The world of “TRON: Legacy” is inhabited by humanoid programs that show little sign of any humanity. Their movement and look is all about form over function in a world that has little reason or culture. As Sam navigates his way around, he encounters a babe named Gem (Beau Garrett) who glides along with an alluring yet vapid look about her. The only character to really inject any sign of personality is a program called Castor (a manic, glam-rocked Michael Sheen) that runs the End of Line nightclub (which is odd in a place where there is no sun). He’s a welcome addition, but seems out of place in this black and neon world. Just like the first movie, it’s a cool video game come to life but it’s no place to be somebody.
One character that glaringly stood out was that of the 1982-looking Kevin Flynn, realized in detail with ambitious motion-capture technology. We see Flynn interacting with a seven year-old Sam twenty years ago in this manner as well as the look of CLU. In both worlds, it came close to really working for me, but I was too aware of it which pulled me out of full immersion. The approach works a little better in the Grid and it is cool to see a ’82 Bridges going up against a naturally aged Bridges (who comes across as “far out” Zen hippy), but CLU remained more of an effect to me than a viable antagonist each time I saw it.
What bogs “Legacy” down at times its stiff pace at times, subjecting viewers with an unnecessary amount of exposition. This comes as a surprise considering two of the writers invovled here, Edward Kitsis and Adam Horowitz, also worked on soem of the best episodes on the TV series “Lost”. There’s also what I call “character catch-up”, something that often takes place in an action-heavy movie, where characters take a break to reconcile in order to proceed to the next level. In this case, the Flynns have some father and son mending time as they make their way to the portal on an immense Solar Sail. It seemed a short amount of time to make come to terms with the twenty years of space they both missed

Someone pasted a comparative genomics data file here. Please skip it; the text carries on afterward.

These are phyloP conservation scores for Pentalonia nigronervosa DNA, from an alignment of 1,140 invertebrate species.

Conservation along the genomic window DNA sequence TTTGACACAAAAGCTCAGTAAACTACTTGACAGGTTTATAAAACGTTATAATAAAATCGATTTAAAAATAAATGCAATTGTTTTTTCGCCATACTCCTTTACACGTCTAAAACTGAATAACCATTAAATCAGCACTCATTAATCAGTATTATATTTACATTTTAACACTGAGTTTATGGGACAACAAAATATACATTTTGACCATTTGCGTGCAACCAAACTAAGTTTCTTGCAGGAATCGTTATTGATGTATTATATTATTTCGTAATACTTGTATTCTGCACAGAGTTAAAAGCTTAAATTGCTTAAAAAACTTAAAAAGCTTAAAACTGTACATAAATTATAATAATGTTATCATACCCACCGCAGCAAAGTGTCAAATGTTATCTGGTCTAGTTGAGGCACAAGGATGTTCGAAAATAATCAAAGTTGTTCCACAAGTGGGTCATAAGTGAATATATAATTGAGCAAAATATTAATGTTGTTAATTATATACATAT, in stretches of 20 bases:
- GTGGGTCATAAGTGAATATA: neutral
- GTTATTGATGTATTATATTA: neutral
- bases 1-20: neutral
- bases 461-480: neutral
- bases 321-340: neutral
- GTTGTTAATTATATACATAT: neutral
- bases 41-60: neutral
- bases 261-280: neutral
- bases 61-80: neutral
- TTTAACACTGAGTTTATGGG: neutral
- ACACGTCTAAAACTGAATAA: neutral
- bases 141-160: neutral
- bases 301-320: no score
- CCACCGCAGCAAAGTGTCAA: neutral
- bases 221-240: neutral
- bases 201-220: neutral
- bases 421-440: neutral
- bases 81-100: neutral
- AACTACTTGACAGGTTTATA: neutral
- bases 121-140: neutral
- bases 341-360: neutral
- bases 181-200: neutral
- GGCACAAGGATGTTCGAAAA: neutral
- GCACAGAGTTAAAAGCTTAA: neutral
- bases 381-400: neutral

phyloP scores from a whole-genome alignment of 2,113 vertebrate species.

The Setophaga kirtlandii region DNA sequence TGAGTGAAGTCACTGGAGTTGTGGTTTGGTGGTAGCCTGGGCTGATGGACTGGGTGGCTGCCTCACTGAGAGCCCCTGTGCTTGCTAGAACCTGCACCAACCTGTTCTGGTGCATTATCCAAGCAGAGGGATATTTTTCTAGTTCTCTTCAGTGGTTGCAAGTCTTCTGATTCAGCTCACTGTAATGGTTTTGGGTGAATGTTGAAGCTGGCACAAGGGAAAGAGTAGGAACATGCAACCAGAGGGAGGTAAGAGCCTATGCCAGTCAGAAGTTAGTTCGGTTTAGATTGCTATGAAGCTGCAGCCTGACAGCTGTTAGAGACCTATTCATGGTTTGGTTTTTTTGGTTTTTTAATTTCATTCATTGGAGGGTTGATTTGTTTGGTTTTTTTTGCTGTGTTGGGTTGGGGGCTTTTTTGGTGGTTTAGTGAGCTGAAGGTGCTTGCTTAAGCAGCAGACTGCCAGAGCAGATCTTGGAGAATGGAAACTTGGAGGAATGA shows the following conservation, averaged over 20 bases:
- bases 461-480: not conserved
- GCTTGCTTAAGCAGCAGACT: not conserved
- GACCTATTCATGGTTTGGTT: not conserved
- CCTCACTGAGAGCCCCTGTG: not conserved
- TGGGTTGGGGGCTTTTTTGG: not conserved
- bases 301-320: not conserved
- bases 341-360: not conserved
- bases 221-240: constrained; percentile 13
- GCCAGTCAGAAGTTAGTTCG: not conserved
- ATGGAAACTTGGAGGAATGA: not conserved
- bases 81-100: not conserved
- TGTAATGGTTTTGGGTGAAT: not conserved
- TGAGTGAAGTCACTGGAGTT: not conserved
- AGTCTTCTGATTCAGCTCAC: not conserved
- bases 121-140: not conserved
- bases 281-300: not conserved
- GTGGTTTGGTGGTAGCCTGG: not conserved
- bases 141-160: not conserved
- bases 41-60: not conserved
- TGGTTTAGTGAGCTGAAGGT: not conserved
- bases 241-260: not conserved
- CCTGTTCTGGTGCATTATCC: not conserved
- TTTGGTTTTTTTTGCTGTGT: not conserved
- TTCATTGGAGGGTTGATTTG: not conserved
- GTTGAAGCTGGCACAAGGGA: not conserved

It’s hard to say how “Legacy” will go over with younger viewers who may not be aware that this is a sequel. It probably doesn’t matter though since it’s visually appealing and has sci-fi presence that definitely fills a void in theaters now. There’s also the drama of a family reunion that could connect with kids. But many of the plot elements refer back to the first film, assuming viewers are either already familiar or won’t care.
Ultimately, it all comes across a little too similar to the original, as “TRON: Legacy” downloads a plot where a guy gets sucked into a virtual world and has to battle a zealous ruler in order to make his way home. Those who grew up on it can look back with fondness now, knowing full well the movie was a visual feast despite some hoaky dialogue. That’s exactly what you’ll get here, in a film long-rumored not to be a sequel, but it is. Although I was psyched for it, I cannot say I let m expectations get carried away. I had a good time with it, but it honestly it left me a little underwhelmed. I’ll go so far as to say that “Tron Legacy” is to “Tron” what “Superman Returns” was to “Superman”, in terms of reintegrating something familiar for a new generation.